Textbook Notes (363,074)
Canada (158,173)
Economics (727)
ECON 1B03 (302)
Chapter 9

Micro Chapter 9 Solution.doc

9 Pages
Unlock Document

McMaster University
Hannah Holmes

APPLICATION: INTERNATIONAL 9 TRADE Problems and Applications 1. a. In Figure 3, with no international trade the equil1brium price is P and the equilibrium quantity i1 Q . Consumer surplus is area A and producer surplus is area B + C, so total surplus is A + B + C. Figure 3 b. When the Canadian apple market is opened to trade, the new equiliWrium price is P , the quantity consumed Ds Q , the quantity produced domeStically is Q , and the quantity imported iD Q S Q . Consumer surplus increases from A to A + B + D + E. Producer surplus decreases from B + C to C. Total surplus changes from A + B + C to A + B + C + D + E, an increase of D + E. 2. a. Figure 4 illustrates the U.S. market for wine, where the world1price of wine is P . The following table illustrates the results under1the heading "P ." P1 P2 CHANGE Consumer Surplus A+B+D+E A+D –(B+E) Producer Surplus C B+C +B Total Surplus A+B+C+D+E A+B+C+D –E 167 168 ✦ Chapter 9/Application: International Trade Figure 4 b. The shift in the Gulf Stream destroys some of the grape harvest, raising the world price of wine to P . The table shows the effects on consumer, producer, and total surplus, 2 under the heading "P "2and the change in the surplus measures under the heading "CHANGE." Consumers lose, producers win, and Canada as a whole is worse off. 3. Figure 5 shows the market for clothes in Canada. a. The change in the quantity of imports is the difference H−I. b. The loss to Canadian consumers is equal to C+D+E+F. c. The gain to Canadian manufacturers is C. d. Government revenue is E. e. The deadweight loss is D+F. The three pieces of the loss to consumers are: C = transfer to domestic producers, E = transfer to the government, and D+F = the deadweight loss. Chapter 9/Application: International Tra✦e169 Price of Domestic Supply cloths A B C E F D G I Domestic Demand Quantity of cloths H Figure 5 4. a. The world milk price must be below the Canadian no-trade price, because diary farmers oppose free trade. They oppose it because they know that when trade is allowed, the Canadian price of milk will decline to the world price, and their producer surplus will fall. The world lumber price must be above the Canadian no-trade price, since lumber producers support free trade. They know that when trade is allowed, the Canadian price of lumber will rise to the world price, and their producer surplus will rise. b. Considering both markets together, free trade makes diary farmers worse off and lumber producers better off, so it isn't clear whether producers as a whole gain or lose. Similarly, consumers of milk gain (since the price of milk will decline) and consumers of lumber lose (since the price of lumber will rise), so consumers as a whole may either gain or lose. However, we know that the total gains from trade are positive, so Canada as a whole is better off. 5. The tax on wine from Ontario is just like a tariff imposed by one country on imports from British Columbia. Ontario producers would be better off and Ontario consumers would be worse off. The higher price of wine in Ontario means producers would produce more wine, so they would hire more workers. Tax revenue would go to the government of Ontario. So both claims are true, but it is a bad policy because the losses to Ontario consumers exceed the gains to producers. 170 ✦ Chapter 9/Application: International Trade 6. a. Figure 6 shows the changes in consumer, producer, and total surpluses. Price of T-shirts Domestic Supply A $20 B D $16 World Price C Domestic Demand 1 Quantity of T-shirts 3 4 (in Millions) Figure 6 b. The increase in consumer surplus (B+D) = $14 million. (An easy way to calculate the area B+D is the following: B+D=(20−16)×3+(1/2)×(20−16)×(4−3)=$14 million). The change in producer surplus is (−B) = −[(20−16)×3−(1/2)×(20−16)×(3−1)]= −$8 million and the change in total surplus (D) = 14−8=$6 million. 7. a. When a technological advance lowers the world price of televisions, the effect on Canada, an importer of televisions, is shown in Figure 7. Initially the world price of televisions is1P , consumer surplus is A + B, producer surplus is C + E, total surplus is A + B + C + E, and the amount of imports is shown as “Imports 1. After the improvement in technology, the world price of televisions declines 2o P , consumer surplus increases by C + D to A + B + C + D, producer surplus declines by C to E, total surplus rises by D to A + B + C + D + E, and the amount of imports rises to “Imports2”. Chapter 9/Application: International Trade ✦ 171 Figure 7 b. The change in consumer surplus (C+D) = $30 million + $60 million = $90 million. The change in producer surplus (-C) = -$30 million. The change in total surplus (+D) = $60 million. c. If Canada has a binding tariff on television imports, the situation is shown in Figure 8. In this situation, both before and after the technological advance, the quantity of televisions D S demanded is Q q and the quantity produced domestically is Q . qhus consumer surplus and producer surplus are unaffected by the productivity improvement. However, the government would received a tariff of $60 million (600,000 units of $100 each). The deadweight loss would be area D + F ($20 million). From the standpoint of Canadian welfare, the policy would not be a good one as it generates deadweight loss. Those who support this policy would be domestic producers of television as their output is now increased from 200,000 to 400,000. Figure 8 172 ✦ Chapter 9/Application: International Trade d. This is a phenomenon called “dumping”. In support of the policy that the government should not allow imports if foreign firms are selling below their costs of production (dumping), you could argue that dumping is an attempt to drive domestic producers out of busi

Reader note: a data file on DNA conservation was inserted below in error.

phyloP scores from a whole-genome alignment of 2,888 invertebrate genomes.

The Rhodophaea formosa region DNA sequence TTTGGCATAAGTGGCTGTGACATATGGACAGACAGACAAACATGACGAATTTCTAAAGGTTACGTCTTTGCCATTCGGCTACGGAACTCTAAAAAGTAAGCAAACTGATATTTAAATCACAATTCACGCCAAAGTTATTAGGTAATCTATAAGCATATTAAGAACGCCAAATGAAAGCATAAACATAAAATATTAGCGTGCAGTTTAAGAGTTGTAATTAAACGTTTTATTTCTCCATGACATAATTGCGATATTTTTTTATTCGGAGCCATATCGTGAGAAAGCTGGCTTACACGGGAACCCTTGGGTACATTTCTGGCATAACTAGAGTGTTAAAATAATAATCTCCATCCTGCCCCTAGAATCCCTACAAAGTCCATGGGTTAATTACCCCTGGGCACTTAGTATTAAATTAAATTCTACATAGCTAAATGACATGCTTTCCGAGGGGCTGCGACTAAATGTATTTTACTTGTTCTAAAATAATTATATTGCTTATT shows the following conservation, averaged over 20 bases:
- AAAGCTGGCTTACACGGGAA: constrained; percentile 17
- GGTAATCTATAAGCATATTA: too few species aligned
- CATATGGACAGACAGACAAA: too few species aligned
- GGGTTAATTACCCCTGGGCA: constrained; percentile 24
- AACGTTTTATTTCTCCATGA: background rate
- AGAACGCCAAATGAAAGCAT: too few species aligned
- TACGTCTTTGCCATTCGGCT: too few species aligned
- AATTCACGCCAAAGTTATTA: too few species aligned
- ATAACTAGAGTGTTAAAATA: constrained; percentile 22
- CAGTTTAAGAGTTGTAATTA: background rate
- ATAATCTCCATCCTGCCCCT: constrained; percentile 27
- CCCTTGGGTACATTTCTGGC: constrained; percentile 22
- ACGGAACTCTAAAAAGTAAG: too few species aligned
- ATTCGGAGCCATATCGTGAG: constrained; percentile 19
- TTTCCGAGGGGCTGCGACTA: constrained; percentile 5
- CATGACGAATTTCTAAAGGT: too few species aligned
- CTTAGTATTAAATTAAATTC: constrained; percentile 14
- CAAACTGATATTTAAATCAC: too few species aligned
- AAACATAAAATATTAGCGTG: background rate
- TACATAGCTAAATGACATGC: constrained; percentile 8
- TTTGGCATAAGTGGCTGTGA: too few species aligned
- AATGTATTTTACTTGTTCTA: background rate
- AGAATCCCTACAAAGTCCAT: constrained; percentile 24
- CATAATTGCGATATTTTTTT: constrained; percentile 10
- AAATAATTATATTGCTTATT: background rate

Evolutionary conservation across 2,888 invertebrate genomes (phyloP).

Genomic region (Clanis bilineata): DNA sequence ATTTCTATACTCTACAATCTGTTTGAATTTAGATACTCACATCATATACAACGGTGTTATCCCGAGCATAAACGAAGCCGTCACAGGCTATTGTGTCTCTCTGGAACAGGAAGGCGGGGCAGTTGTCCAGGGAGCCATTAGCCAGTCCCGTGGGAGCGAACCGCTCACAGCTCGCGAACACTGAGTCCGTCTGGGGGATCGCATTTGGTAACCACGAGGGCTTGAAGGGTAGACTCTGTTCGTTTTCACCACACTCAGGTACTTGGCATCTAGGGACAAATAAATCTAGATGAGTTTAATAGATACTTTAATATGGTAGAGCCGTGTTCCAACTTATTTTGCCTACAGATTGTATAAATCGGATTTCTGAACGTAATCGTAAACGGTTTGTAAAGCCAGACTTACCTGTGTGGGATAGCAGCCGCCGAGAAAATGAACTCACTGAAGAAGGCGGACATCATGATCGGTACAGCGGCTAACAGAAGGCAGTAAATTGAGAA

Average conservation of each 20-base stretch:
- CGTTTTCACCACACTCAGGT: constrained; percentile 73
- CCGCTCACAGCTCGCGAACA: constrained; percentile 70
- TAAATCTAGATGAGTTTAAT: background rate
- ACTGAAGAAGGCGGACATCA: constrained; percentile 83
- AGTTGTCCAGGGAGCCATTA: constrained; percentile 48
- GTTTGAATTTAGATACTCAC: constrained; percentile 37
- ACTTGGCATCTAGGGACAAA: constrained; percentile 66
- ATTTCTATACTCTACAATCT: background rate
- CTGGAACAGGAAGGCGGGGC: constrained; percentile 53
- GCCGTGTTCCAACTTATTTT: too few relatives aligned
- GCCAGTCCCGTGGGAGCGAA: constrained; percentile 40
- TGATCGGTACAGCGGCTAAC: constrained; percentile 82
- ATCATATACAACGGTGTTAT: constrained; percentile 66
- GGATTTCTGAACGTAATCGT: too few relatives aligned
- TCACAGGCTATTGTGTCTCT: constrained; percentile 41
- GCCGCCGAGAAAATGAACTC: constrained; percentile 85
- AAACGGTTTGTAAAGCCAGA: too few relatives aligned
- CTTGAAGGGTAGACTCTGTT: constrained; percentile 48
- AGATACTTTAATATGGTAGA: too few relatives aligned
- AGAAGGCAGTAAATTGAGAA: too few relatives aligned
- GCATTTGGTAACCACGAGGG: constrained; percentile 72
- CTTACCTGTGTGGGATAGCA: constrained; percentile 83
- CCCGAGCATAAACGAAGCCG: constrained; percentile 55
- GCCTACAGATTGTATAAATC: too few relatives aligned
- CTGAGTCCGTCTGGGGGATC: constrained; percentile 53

More Less

Related notes for ECON 1B03

Log In


Don't have an account?

Join OneClass

Access over 10 million pages of study
documents for 1.3 million courses.

Sign up

Join to view


By registering, I agree to the Terms and Privacy Policies
Already have an account?
Just a few more details

So we can recommend you notes for your school.

Reset Password

Please enter below the email address you registered with and we will send you a link to reset your password.

Add your courses

Get notes from the top students in your class.